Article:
However, melanoma incidence did significantly correlate with the three proxies of diagnostic scrutiny. The incidence of melanoma did significantly correlate with median household income (P < .001). In addition, counties with the highest concentrations of dermatologists and primary care physicians had the highest incidence rates of melanoma, despite having lower mean daily UV exposure, while counties with shortages of dermatologists and primary care physicians had the lowest incidence of melanoma.

In fact, as Adamson explained in a tweet, "because of reviewer request we even took it a step further and added another analysis in the supplement to show that counties that gained dermatologists had HIGHER increases in melanoma incidence over time."

The observed trends can be seen in two communities. Orange County, California, and Puget Sound, Washington, had nearly identical melanoma incidence rates — 73 and 72 per 100,000, respectively; however, the two communities sit on opposing extremes of UV radiation exposure with Orange County at the top decile and Puget Sound at the bottom.

The authors also pointed to southeastern New Mexico, which has among the highest UV daily doses in the country, but among the lowest melanoma incidence.

Another factor pointing to overdiagnosis: The authors found only a small association between melanoma incidence and melanoma mortality.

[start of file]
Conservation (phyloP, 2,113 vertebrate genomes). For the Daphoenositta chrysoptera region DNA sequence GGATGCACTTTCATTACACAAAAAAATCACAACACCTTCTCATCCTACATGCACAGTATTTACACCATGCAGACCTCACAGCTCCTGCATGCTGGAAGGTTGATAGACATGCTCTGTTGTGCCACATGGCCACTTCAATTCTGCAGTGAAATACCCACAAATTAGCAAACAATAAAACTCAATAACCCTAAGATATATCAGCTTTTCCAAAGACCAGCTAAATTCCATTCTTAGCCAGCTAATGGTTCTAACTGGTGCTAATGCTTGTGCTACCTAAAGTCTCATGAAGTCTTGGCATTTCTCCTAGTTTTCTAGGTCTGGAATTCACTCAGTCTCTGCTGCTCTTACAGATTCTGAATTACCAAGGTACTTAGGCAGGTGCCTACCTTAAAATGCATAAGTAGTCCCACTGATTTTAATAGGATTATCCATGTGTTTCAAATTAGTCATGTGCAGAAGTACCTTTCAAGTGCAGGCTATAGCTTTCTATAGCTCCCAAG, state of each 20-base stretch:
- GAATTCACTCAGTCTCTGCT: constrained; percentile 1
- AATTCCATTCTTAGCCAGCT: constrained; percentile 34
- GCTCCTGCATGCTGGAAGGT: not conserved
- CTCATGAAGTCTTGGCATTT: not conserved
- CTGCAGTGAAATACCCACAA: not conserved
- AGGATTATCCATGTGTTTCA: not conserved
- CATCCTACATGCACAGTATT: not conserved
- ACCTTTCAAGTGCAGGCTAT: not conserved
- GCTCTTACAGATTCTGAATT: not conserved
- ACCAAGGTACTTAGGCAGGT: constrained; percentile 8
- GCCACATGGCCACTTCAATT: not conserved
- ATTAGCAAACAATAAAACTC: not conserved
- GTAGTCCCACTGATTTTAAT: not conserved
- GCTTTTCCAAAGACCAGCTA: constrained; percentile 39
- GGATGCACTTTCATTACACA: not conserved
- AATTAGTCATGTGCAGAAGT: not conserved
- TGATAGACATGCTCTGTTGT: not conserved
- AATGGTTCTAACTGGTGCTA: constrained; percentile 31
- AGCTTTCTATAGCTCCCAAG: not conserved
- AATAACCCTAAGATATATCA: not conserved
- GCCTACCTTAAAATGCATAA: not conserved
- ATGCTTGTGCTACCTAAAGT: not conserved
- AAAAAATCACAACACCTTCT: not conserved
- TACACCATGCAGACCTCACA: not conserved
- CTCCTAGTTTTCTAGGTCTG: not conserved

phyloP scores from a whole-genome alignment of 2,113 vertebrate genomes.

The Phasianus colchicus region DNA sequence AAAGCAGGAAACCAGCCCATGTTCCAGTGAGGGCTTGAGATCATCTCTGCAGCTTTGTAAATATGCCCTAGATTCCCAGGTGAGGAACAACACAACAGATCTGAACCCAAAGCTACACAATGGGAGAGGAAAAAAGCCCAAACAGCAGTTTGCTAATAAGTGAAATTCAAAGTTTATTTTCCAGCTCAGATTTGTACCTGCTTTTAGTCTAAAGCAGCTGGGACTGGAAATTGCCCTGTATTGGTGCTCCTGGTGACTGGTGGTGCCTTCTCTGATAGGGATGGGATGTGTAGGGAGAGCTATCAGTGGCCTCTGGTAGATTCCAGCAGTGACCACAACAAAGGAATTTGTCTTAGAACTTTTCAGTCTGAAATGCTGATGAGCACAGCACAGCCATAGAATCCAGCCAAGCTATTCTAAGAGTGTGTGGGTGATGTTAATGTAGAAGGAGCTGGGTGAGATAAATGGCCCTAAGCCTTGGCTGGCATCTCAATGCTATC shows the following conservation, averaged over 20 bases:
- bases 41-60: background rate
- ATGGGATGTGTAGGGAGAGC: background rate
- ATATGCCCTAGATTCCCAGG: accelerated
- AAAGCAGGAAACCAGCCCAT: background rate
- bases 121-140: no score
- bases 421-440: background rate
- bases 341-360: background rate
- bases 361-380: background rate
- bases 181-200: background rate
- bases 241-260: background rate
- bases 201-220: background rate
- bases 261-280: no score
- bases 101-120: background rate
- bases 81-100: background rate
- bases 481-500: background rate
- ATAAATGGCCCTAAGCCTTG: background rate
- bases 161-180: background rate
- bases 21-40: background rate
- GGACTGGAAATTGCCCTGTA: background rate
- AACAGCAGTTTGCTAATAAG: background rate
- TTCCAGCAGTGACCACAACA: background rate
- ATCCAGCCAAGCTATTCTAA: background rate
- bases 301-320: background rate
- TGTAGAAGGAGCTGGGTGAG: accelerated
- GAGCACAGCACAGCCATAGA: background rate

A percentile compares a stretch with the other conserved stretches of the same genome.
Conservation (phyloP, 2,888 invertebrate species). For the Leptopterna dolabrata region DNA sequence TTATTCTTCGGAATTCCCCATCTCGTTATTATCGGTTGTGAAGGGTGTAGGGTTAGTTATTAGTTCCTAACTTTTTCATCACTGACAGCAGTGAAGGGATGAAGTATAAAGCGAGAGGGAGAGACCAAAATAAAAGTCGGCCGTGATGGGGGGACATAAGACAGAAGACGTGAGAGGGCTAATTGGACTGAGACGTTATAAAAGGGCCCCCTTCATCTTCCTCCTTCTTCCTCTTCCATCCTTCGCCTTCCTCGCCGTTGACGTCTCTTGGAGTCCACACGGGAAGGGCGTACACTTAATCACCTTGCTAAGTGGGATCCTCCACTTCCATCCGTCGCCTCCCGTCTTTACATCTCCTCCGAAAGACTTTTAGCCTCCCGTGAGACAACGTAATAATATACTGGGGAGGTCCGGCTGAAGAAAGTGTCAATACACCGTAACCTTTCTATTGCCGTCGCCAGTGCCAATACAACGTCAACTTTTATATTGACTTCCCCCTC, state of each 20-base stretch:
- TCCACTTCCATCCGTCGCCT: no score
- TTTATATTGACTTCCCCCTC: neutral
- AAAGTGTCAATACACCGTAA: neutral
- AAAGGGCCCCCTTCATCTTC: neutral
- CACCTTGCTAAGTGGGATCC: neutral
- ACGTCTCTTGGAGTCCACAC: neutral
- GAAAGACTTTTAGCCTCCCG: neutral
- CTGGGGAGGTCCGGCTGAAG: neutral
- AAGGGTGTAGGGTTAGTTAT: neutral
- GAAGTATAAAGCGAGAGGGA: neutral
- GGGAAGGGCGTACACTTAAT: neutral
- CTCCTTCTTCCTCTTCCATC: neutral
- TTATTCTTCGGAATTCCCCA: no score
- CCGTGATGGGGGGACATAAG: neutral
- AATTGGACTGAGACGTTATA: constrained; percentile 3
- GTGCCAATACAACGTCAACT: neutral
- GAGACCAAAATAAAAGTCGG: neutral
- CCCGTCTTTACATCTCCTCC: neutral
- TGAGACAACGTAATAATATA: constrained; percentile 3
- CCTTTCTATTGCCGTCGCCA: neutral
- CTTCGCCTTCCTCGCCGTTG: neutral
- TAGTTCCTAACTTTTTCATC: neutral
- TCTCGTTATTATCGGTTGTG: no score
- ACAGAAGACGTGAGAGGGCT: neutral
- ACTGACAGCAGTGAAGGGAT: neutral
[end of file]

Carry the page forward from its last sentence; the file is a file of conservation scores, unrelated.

For context, the authors noted that the prevalence of smoking was highly correlated with lung cancer incidence and mortality in the same counties.

While previous studies have shown conflicting results in terms of UV exposure and melanoma incidence, "this is the first study that examined proxies for UV exposure and proxies for diagnostic scrutiny side by side," Adamson said.

Among factors that could be viewed as confounders, Adamson and colleagues pointed to the possibility that those living in higher-income counties might have greater UV exposure from traveling to warmer weather destinations, particularly during the winter; however, that theory would not explain similar patterns across entire county populations, the authors noted.

In addition, higher income counties also have higher incidence rates of breast, prostate, and thyroid cancer, suggesting that "unless one argues that these cancers are also caused by vacation travel, the more parsimonious explanation is that all four cancers are sensitive to diagnostic scrutiny," the authors said.